Winter running is a challenge in Grand Forks. Snow covered sidewalks create uneven surfaces which can lead to twisted ankles. Icy surfaces cause slips and falls, especially when they’re hidden underneath the snow. Sub zero temperatures and wind chills make it almost impossible to stay warm, especially if you become sweaty. Running inside on a treadmill or track gets boring fast. These are all possibilities runners consider when planning a workout, weighing them carefully before proceeding with what seems like the best choice for the current conditions.
A couple of years ago, one of my running friends desperately wanted to do her long runs outside, but strong winds and sub zero temperatures made it impossible. Holly could dress warm enough to stay warm while running with a tailwind, but nothing could prevent her from freezing while running into a brisk headwind for several straight miles. What was a girl to do?
Holly, being the resourceful person she is, devised a plan. She asked a friend to drive her out of town in the direction of the wind, which allowed her to complete her entire run while returning home without ever needing to run into a headwind. Holly liked it, so she did it again, and again, and again…
Holly began to be teased for her frequent “with-the-wind” runs back into Grand Forks. Dan, a mutual friend, coined the phrase “Holly Hustle” for this type of workout, and it kind of stuck. I believe the popularity of the phrase can be attributed to the double meaning of the word “hustle:” 1) To proceed at a faster pace, 2) To deceive through trickery. Always running with the wind seems to fit both of these definitions to some extent!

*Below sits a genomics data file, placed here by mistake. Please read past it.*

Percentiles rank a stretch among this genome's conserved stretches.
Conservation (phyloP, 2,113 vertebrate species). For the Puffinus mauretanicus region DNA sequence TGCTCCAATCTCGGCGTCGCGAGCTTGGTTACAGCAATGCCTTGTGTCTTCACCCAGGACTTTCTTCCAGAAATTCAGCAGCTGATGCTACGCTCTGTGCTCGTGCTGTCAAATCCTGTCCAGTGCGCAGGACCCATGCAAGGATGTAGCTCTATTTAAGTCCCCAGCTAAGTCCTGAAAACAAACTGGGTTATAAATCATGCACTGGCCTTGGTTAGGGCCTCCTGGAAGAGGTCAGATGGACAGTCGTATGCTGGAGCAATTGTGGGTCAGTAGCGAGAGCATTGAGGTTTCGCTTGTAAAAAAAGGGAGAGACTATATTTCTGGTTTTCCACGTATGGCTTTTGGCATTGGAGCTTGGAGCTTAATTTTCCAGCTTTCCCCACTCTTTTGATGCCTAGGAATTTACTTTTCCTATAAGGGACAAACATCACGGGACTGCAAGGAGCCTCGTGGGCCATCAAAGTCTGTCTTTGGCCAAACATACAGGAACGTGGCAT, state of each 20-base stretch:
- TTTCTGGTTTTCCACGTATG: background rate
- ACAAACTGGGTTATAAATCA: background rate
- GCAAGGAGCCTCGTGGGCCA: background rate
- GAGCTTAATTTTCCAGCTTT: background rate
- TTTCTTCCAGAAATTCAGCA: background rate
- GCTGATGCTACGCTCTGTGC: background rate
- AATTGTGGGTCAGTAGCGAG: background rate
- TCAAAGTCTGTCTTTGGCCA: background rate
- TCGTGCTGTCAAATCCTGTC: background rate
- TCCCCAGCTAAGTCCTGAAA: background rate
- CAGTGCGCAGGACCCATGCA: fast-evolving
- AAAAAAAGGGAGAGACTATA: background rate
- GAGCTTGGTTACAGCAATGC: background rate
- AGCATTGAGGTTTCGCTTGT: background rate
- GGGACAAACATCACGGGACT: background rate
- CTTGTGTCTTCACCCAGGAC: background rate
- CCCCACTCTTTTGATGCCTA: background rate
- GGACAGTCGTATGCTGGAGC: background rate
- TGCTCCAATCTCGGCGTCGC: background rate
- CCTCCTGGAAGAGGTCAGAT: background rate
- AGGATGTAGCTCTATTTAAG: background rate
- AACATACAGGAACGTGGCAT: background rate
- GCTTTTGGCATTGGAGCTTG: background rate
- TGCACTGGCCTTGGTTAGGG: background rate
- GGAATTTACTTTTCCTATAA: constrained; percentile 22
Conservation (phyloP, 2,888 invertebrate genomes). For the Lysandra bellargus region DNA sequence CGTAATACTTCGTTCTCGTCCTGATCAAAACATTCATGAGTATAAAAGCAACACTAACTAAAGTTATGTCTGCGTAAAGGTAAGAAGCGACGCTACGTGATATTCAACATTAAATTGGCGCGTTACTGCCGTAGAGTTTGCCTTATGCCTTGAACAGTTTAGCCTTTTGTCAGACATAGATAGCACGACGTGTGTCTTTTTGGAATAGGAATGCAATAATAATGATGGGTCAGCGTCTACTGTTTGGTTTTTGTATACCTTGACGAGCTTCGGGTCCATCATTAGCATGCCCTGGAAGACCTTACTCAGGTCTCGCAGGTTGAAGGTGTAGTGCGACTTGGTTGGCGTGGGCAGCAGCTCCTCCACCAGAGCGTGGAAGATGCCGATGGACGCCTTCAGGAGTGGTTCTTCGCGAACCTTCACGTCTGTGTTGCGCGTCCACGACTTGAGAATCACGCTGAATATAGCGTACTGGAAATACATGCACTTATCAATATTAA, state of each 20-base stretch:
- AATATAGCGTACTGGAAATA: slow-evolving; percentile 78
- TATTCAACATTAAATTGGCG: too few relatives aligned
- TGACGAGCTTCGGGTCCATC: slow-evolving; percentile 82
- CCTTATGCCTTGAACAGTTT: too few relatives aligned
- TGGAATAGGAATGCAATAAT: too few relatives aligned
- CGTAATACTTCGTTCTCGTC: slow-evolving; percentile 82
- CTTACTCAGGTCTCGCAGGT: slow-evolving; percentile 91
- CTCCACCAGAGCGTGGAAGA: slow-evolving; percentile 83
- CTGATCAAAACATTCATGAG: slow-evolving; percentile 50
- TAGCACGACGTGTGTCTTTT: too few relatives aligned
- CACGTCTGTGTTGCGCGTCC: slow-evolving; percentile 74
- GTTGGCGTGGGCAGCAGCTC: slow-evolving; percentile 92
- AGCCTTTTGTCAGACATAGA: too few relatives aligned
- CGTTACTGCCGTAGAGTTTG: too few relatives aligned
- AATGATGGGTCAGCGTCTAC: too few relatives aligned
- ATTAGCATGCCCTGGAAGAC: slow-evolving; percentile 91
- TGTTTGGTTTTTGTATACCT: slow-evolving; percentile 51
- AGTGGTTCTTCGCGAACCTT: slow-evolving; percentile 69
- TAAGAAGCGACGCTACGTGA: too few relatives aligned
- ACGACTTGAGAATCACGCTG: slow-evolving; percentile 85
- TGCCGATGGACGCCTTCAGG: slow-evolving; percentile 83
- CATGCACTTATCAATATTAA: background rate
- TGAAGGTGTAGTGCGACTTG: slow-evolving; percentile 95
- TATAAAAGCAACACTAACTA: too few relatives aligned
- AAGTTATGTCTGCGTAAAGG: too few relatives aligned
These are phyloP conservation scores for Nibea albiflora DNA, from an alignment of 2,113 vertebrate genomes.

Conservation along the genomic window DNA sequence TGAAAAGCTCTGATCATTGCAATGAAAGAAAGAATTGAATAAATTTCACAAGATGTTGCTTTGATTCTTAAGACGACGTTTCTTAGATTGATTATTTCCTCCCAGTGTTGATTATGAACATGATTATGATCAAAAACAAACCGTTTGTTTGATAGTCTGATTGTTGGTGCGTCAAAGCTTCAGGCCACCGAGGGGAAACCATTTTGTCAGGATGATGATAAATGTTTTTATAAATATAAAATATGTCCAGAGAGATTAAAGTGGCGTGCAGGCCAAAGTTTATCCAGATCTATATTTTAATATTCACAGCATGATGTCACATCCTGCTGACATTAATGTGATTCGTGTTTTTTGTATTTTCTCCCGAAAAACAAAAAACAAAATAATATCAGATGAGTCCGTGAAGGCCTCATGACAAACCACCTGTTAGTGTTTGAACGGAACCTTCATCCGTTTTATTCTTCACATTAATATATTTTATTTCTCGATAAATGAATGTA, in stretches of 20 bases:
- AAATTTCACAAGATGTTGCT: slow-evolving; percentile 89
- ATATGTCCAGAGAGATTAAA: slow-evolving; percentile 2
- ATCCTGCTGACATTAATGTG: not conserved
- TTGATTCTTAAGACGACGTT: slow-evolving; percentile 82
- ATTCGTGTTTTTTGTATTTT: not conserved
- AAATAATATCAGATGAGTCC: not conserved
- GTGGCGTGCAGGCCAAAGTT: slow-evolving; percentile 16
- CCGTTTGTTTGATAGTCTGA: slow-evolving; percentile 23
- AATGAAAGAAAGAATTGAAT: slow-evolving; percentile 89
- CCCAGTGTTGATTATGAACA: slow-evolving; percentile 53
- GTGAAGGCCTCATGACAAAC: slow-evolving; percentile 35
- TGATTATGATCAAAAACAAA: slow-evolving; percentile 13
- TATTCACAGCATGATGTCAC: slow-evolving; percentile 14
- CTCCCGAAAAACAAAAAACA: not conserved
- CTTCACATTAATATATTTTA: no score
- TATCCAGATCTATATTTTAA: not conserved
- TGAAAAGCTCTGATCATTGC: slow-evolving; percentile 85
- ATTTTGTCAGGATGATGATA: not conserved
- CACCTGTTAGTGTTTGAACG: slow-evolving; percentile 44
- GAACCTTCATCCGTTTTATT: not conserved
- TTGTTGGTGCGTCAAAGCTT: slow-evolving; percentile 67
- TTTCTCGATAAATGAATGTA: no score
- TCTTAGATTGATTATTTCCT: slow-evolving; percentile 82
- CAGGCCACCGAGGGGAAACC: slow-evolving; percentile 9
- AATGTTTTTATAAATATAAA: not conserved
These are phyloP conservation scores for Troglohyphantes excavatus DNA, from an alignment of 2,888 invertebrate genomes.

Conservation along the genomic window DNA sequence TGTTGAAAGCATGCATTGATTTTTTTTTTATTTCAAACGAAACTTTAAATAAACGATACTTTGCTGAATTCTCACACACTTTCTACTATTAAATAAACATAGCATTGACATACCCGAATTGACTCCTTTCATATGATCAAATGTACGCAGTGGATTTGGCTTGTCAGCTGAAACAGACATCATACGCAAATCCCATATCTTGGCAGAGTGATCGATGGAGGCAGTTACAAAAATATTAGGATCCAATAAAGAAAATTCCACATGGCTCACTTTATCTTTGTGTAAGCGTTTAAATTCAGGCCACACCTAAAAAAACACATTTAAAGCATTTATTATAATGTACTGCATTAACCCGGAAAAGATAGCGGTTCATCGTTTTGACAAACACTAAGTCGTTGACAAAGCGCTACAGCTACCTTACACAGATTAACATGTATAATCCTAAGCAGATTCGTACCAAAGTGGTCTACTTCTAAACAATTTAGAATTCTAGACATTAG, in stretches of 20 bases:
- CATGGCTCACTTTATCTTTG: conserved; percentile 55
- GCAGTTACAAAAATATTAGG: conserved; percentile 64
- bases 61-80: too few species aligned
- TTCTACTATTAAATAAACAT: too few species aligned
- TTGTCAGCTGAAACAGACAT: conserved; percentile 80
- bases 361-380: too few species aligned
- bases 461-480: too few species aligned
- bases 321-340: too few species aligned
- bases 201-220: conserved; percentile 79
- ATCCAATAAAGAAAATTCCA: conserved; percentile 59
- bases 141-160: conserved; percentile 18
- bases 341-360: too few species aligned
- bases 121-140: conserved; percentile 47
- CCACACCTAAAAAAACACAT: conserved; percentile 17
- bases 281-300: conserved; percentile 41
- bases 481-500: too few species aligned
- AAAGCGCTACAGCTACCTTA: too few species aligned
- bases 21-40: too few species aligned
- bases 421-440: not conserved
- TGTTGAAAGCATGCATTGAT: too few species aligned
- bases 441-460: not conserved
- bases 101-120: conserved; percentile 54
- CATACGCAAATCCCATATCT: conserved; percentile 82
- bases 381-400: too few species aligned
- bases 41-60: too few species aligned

Yesterday, I woke up for another long Saturday run only to be greeted by yet another day of sub zero wind chills. I’ve been running indoors, on a track, for virtually every run so far this year but as my distance has increased with each passing week, so has my desperation to get back outside. I had 13 miles to cover for the day but saw that the single digit temperatures were bad, and that they were made worse by a strong NNE wind bringing the wind chill below -20. What was a guy to do?
I started thinking… You know, Holly is a great runner: She’s currently training for her second Boston Marathon in two years. Why not try doing a “hustle” of my own? I asked Sue if she would be willing to drive me out of town and leave me, and she said yes without a second of hesitation. I got the feeling that this was not a new consideration for my wife; but that’s a topic for another day…
We drove north and east along deserted gravel roads until we arrived at county road #33, just east of Manvel. I’ve frequently completed much longer runs than this, but driving 13 miles immediately prior to running the distance was new, and kind of psyched me out. I believe that by driving me to the start, perhaps Sue got a more realistic feel for what her husband does each Saturday!
I came to understand the “Hustle” a little better during my return run, and could better appreciate the different kinds of effort that are required in a feat such as this: It’s not as easy as it seems for a variety of reasons: 1) It’s mentally challenging because you don’t get the continuous block by block progress feedback. 2) When you do head into a cross wind, which I did for about three miles total, there is NOTHING to slow it down, making it harder than anything a runner faces in town. 3) You have to continually focus on the gravel surface to avoid stepping on rocks. 4) I experienced a surge of adrenaline when two large dogs came running out onto the road to bark while running behind me for an eighth of a mile. 5) There are no toilets; elaboration unnecessary!
I returned to my house in a little under two hours feeling physically and mentally drained. It was 13.15 miles, but it somehow seemed a lot further. Thank you Holly for luring me out of my comfort zone and giving me reason to try something new; my “hustle” was a great experience!